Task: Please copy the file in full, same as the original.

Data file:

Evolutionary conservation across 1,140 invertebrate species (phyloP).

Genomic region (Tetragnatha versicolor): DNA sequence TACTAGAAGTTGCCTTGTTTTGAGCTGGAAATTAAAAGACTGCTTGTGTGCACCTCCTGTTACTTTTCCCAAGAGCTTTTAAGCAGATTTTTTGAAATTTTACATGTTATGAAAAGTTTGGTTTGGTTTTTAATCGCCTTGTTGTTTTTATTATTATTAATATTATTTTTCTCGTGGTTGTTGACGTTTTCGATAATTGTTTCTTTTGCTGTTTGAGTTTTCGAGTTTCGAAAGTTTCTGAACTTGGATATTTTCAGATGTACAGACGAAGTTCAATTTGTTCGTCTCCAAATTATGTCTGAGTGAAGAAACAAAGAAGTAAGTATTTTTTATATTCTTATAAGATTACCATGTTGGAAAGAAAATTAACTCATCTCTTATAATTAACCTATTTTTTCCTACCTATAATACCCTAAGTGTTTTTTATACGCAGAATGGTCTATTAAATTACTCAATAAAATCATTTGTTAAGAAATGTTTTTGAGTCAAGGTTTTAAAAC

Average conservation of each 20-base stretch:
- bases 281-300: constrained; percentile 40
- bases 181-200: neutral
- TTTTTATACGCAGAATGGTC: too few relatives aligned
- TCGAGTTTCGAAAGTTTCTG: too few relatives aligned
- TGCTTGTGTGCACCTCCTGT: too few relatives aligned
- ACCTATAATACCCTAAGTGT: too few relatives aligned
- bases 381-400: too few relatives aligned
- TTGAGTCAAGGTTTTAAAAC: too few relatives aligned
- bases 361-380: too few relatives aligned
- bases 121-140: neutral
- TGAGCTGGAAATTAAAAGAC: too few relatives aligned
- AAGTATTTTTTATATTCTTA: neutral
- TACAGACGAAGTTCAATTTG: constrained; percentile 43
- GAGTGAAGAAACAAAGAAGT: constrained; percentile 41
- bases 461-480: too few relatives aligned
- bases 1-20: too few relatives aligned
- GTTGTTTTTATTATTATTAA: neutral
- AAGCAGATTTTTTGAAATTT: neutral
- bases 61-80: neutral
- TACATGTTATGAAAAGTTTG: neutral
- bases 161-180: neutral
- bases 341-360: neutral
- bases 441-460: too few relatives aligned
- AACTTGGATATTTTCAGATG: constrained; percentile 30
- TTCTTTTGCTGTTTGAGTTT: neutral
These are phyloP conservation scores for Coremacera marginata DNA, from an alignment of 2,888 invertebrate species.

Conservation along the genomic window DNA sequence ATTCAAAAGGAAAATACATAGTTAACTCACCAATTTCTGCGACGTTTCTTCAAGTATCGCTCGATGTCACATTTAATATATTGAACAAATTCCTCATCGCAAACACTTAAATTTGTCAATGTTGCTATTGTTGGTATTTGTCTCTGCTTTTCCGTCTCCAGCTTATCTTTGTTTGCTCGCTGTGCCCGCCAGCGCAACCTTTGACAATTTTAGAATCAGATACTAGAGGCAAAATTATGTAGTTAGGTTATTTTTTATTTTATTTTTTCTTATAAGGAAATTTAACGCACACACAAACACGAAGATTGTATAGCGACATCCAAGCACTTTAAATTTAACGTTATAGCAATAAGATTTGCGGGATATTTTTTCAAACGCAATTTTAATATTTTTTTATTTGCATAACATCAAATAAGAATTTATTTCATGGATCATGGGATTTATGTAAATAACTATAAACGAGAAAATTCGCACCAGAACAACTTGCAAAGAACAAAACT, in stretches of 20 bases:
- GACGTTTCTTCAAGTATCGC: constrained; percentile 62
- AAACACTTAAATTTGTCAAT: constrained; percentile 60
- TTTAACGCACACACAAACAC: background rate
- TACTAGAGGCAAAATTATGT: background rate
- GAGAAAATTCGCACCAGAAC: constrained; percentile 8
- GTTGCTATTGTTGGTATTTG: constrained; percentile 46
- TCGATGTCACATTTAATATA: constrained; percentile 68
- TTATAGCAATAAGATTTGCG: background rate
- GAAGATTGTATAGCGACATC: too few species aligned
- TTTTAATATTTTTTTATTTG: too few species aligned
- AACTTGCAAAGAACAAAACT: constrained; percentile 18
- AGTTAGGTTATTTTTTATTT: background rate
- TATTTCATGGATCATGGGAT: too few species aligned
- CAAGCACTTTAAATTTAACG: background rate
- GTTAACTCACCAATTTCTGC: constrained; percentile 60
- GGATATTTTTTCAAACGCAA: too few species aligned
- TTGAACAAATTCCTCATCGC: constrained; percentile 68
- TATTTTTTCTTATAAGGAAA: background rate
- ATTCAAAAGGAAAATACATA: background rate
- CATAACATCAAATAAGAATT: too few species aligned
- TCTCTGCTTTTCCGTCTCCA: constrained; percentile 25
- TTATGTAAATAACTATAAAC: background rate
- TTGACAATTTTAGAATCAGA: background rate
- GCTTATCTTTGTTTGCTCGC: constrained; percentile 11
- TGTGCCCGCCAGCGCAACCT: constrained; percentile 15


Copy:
Evolutionary conservation across 1,140 invertebrate species (phyloP).

Genomic region (Tetragnatha versicolor): DNA sequence TACTAGAAGTTGCCTTGTTTTGAGCTGGAAATTAAAAGACTGCTTGTGTGCACCTCCTGTTACTTTTCCCAAGAGCTTTTAAGCAGATTTTTTGAAATTTTACATGTTATGAAAAGTTTGGTTTGGTTTTTAATCGCCTTGTTGTTTTTATTATTATTAATATTATTTTTCTCGTGGTTGTTGACGTTTTCGATAATTGTTTCTTTTGCTGTTTGAGTTTTCGAGTTTCGAAAGTTTCTGAACTTGGATATTTTCAGATGTACAGACGAAGTTCAATTTGTTCGTCTCCAAATTATGTCTGAGTGAAGAAACAAAGAAGTAAGTATTTTTTATATTCTTATAAGATTACCATGTTGGAAAGAAAATTAACTCATCTCTTATAATTAACCTATTTTTTCCTACCTATAATACCCTAAGTGTTTTTTATACGCAGAATGGTCTATTAAATTACTCAATAAAATCATTTGTTAAGAAATGTTTTTGAGTCAAGGTTTTAAAAC

Average conservation of each 20-base stretch:
- bases 281-300: constrained; percentile 40
- bases 181-200: neutral
- TTTTTATACGCAGAATGGTC: too few relatives aligned
- TCGAGTTTCGAAAGTTTCTG: too few relatives aligned
- TGCTTGTGTGCACCTCCTGT: too few relatives aligned
- ACCTATAATACCCTAAGTGT: too few relatives aligned
- bases 381-400: too few relatives aligned
- TTGAGTCAAGGTTTTAAAAC: too few relatives aligned
- bases 361-380: too few relatives aligned
- bases 121-140: neutral
- TGAGCTGGAAATTAAAAGAC: too few relatives aligned
- AAGTATTTTTTATATTCTTA: neutral
- TACAGACGAAGTTCAATTTG: constrained; percentile 43
- GAGTGAAGAAACAAAGAAGT: constrained; percentile 41
- bases 461-480: too few relatives aligned
- bases 1-20: too few relatives aligned
- GTTGTTTTTATTATTATTAA: neutral
- AAGCAGATTTTTTGAAATTT: neutral
- bases 61-80: neutral
- TACATGTTATGAAAAGTTTG: neutral
- bases 161-180: neutral
- bases 341-360: neutral
- bases 441-460: too few relatives aligned
- AACTTGGATATTTTCAGATG: constrained; percentile 30
- TTCTTTTGCTGTTTGAGTTT: neutral
These are phyloP conservation scores for Coremacera marginata DNA, from an alignment of 2,888 invertebrate species.

Conservation along the genomic window DNA sequence ATTCAAAAGGAAAATACATAGTTAACTCACCAATTTCTGCGACGTTTCTTCAAGTATCGCTCGATGTCACATTTAATATATTGAACAAATTCCTCATCGCAAACACTTAAATTTGTCAATGTTGCTATTGTTGGTATTTGTCTCTGCTTTTCCGTCTCCAGCTTATCTTTGTTTGCTCGCTGTGCCCGCCAGCGCAACCTTTGACAATTTTAGAATCAGATACTAGAGGCAAAATTATGTAGTTAGGTTATTTTTTATTTTATTTTTTCTTATAAGGAAATTTAACGCACACACAAACACGAAGATTGTATAGCGACATCCAAGCACTTTAAATTTAACGTTATAGCAATAAGATTTGCGGGATATTTTTTCAAACGCAATTTTAATATTTTTTTATTTGCATAACATCAAATAAGAATTTATTTCATGGATCATGGGATTTATGTAAATAACTATAAACGAGAAAATTCGCACCAGAACAACTTGCAAAGAACAAAACT, in stretches of 20 bases:
- GACGTTTCTTCAAGTATCGC: constrained; percentile 62
- AAACACTTAAATTTGTCAAT: constrained; percentile 60
- TTTAACGCACACACAAACAC: background rate
- TACTAGAGGCAAAATTATGT: background rate
- GAGAAAATTCGCACCAGAAC: constrained; percentile 8
- GTTGCTATTGTTGGTATTTG: constrained; percentile 46
- TCGATGTCACATTTAATATA: constrained; percentile 68
- TTATAGCAATAAGATTTGCG: background rate
- GAAGATTGTATAGCGACATC: too few species aligned
- TTTTAATATTTTTTTATTTG: too few species aligned
- AACTTGCAAAGAACAAAACT: constrained; percentile 18
- AGTTAGGTTATTTTTTATTT: background rate
- TATTTCATGGATCATGGGAT: too few species aligned
- CAAGCACTTTAAATTTAACG: background rate
- GTTAACTCACCAATTTCTGC: constrained; percentile 60
- GGATATTTTTTCAAACGCAA: too few species aligned
- TTGAACAAATTCCTCATCGC: constrained; percentile 68
- TATTTTTTCTTATAAGGAAA: background rate
- ATTCAAAAGGAAAATACATA: background rate
- CATAACATCAAATAAGAATT: too few species aligned
- TCTCTGCTTTTCCGTCTCCA: constrained; percentile 25
- TTATGTAAATAACTATAAAC: background rate
- TTGACAATTTTAGAATCAGA: background rate
- GCTTATCTTTGTTTGCTCGC: constrained; percentile 11
- TGTGCCCGCCAGCGCAACCT: constrained; percentile 15